Saturday, June 11, 2016

Blast from the Past - The 1970s in Fiction

Historical pastiche is one of our most important art forms, cutting across all media. We come to know it best through what we might call “decade-ism,” the artistic practice of parceling out history in ten-year spans. There is a menu of decades to choose from, and an audience with sophisticated tastes in recent period detail waiting to sample the latest clever, self-aware tweaking of classic ingredients. 
~Nicholas Dames, "Seventies Throwback Fiction"

When Booklist suggested reading books set in the '70s as the "perfect backdrop for your ’70s-era reverie" following the death of David Bowie earlier this year, we confess we were intrigued. In some ways historical fiction set in the '70s hits dangerously close to home - don't know about you, but it hurts a little bit that our lifetime is considered "history". However, it is ripe for the picking, plot-wise - an era of increasing social progressive values, oil crisis, increased violence in the Middle East, the Vietnam War coming to an end, more decolonization in Africa, revolution in Cambodia and Iran, the rise of the use of terrorism by militant groups such as the Baader-Meinhof, military dictatorships arising in South America, Jonestown, the first child was born by in vitro fertilisation (IVF), the Kent State shootings, second-wave feminism...and much more. Disco and punk, prog rock and glam rock dominated the airwaves and clubs, even as the world mourned Jim Morrison, Janis Joplin, Elvis Presley, Jimi Hendrix. On the big screen we watched Jaws, Star Wars, The Godfather, Rocky, Annie Hall, Kramer vs. Kramer, and The Rocky Horror Picture Show was born; on the small screen there were shows like The Brady Bunch, Sanford and Son, Wonder Woman. HBO was born in 1972. Kids were playing Space Invaders for the first time. It was also the beginning of the Me Generation - folks were wearing bell-bottoms and turtlenecks, sideburns and feathered hair, to go to hot tub parties and self-help programs. People embraced jogging. Streaking was a thing.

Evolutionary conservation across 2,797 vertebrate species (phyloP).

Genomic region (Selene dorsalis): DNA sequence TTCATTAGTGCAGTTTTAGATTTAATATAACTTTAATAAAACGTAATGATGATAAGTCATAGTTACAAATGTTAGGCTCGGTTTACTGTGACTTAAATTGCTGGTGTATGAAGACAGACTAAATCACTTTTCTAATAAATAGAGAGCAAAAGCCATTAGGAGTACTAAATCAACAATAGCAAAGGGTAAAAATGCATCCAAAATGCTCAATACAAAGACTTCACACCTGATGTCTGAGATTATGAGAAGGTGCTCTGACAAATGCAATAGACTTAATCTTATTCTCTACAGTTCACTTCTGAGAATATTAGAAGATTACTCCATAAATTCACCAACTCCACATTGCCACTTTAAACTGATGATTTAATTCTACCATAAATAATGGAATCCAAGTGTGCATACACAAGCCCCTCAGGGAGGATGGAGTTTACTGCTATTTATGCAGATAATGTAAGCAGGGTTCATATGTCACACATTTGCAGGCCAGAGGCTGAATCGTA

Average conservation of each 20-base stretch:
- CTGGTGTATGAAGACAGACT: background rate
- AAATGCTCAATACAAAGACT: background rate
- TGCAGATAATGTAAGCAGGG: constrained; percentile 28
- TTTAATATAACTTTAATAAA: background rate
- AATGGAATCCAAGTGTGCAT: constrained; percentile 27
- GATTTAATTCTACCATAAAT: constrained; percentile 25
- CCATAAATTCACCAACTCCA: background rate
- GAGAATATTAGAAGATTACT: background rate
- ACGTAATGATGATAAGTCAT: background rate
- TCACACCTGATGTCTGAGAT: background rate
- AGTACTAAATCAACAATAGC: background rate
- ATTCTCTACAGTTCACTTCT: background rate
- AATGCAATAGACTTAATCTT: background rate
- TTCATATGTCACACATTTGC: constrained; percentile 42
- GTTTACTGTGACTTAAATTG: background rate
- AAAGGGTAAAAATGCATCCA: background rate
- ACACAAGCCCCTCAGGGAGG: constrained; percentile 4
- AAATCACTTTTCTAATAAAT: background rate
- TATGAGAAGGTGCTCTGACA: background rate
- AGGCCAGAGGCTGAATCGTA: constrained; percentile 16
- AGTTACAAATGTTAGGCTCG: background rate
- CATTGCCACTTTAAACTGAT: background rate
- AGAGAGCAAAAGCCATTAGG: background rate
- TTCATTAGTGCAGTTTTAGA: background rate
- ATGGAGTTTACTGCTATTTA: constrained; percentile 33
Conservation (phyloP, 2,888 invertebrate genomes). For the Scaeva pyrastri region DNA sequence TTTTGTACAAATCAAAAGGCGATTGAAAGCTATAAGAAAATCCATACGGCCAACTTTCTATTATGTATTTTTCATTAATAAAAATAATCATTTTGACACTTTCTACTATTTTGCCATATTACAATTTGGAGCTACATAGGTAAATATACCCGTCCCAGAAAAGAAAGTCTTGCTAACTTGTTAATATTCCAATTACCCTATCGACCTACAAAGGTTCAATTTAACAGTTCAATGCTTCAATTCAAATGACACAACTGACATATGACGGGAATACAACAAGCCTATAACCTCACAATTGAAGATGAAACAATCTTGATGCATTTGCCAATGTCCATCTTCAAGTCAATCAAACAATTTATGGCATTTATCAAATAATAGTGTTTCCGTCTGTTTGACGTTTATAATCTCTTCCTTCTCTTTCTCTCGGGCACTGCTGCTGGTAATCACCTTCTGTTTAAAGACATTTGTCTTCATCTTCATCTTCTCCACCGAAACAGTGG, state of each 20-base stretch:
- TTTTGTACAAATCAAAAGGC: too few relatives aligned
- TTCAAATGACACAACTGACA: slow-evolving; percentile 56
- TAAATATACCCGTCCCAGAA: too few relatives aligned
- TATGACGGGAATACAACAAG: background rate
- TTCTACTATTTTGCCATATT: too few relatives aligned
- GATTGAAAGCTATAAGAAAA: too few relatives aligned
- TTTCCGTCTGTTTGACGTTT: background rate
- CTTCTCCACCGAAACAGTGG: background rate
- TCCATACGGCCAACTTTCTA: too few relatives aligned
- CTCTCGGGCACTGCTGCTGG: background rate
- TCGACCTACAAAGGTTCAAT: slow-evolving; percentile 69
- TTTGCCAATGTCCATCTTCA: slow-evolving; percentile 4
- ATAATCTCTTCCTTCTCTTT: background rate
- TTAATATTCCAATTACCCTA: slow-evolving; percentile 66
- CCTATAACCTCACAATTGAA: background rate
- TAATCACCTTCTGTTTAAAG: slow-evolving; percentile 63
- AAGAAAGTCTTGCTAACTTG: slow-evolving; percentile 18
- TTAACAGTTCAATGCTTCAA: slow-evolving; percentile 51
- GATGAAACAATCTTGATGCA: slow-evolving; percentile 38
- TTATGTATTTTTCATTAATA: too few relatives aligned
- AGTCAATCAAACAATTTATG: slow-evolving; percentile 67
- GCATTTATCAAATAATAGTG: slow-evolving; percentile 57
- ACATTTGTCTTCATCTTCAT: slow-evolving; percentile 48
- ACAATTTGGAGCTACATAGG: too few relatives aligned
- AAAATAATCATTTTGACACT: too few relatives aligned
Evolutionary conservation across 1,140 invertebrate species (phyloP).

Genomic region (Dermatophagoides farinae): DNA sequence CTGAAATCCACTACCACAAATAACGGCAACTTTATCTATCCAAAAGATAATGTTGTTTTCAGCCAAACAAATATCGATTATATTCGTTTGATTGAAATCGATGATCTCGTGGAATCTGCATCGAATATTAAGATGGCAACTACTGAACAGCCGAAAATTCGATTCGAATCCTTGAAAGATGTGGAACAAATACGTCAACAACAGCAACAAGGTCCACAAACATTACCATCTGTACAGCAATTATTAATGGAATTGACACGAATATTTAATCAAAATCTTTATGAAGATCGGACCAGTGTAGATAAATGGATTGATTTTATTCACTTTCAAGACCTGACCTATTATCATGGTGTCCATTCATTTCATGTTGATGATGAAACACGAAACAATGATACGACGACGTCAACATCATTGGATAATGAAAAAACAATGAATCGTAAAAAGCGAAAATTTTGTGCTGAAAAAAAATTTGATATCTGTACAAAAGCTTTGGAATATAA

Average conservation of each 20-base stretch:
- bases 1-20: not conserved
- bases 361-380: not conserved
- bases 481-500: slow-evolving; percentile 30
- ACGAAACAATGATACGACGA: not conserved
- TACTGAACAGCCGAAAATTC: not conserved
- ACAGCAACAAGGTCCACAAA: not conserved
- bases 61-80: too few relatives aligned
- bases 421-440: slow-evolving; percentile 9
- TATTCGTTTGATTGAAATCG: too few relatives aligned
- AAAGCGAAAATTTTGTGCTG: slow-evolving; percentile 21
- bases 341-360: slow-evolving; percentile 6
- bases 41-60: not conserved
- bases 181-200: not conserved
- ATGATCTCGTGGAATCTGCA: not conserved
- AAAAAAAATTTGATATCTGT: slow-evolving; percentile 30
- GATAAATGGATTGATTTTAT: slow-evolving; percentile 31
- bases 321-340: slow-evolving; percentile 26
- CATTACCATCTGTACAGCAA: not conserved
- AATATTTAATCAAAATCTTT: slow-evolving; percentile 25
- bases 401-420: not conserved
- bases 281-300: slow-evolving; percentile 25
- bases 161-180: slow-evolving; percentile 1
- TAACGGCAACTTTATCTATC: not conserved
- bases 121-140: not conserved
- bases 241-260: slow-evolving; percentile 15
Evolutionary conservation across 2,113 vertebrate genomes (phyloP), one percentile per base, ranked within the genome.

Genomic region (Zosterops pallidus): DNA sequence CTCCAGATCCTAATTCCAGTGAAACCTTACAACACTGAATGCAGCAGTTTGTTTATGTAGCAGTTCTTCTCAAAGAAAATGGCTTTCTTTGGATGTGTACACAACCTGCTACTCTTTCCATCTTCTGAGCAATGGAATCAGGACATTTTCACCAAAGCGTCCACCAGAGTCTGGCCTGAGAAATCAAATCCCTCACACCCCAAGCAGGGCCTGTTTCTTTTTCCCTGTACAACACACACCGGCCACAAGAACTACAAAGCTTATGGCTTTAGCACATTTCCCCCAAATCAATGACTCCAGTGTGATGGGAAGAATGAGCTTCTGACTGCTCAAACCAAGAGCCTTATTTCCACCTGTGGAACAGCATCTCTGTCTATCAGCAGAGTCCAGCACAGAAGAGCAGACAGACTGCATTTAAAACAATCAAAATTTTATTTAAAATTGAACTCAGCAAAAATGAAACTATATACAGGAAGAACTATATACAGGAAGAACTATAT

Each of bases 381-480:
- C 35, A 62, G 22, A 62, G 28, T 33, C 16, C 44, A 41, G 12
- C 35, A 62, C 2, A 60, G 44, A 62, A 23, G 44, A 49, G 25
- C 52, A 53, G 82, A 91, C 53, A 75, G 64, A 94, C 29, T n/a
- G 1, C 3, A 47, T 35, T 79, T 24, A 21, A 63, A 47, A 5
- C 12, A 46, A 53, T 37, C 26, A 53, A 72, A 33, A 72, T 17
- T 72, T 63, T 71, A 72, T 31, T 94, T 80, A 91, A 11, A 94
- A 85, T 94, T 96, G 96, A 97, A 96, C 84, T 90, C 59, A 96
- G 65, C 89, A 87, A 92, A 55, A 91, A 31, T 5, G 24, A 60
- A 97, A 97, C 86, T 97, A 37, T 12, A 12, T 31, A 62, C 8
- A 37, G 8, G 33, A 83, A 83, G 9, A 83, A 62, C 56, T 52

How do you feel about fiction returning to the '70s? Do you feel "interested in how the books portray an era [you] lived through, while younger people might be interested in learning more about the social and political turmoil of the time"? Or, like Nicholas Dames in the article quoted above, that "[t]he novelists who have lately returned to the Seventies seem to be making a stronger claim: that there is something uniquely vital to the decade, and in fact uniquely to be missed"? Are you more interested in novels that deal with coming of age, politics and social change, or stories set in different parts of the world? We have compiled a list of recent novels set in the 1970s which we hope evoke the era for you, whether they are awakening memories or stimulating newfound interest in the issues of another generation.

Everything I Never Told You by Celeste Ng

Only Love Can Break Your Heart by Ed Tarkington

The Girl Who Slept With God by Val Brelinski

Man at the Helm by Nina Stibbe 

The Flamethrowers by Rachel Kushner 

Harvard Square by André Aciman 

Our Young Man by Edmund White 

City On Fire by Garth Risk Hallberg 

The Sympathizer by Viet Thanh Nguyen 

A Brief History of Seven Killings by Marlon James 

The Blue Line by Ingrid Betancourt 

The Book of Memory by Petina Gappah 

Now And In the Hour of Our Death by Patrick Taylor

Let the Great World Spin by Colum McCann

I Hotel by Karen Tei Yamashita [eAudiobook]

Rainey Royal by Dylan Landis

Fallout by Sadie Jones 


The Best Selling Novels of the 1970s [Ranker] 

Best 1970s Historical Fiction [Goodreads] 

The 1970s [] 

The Seventies [CNN]

1970s Fashion: 23 Style Moments That Defined The Decade [Marie Claire]

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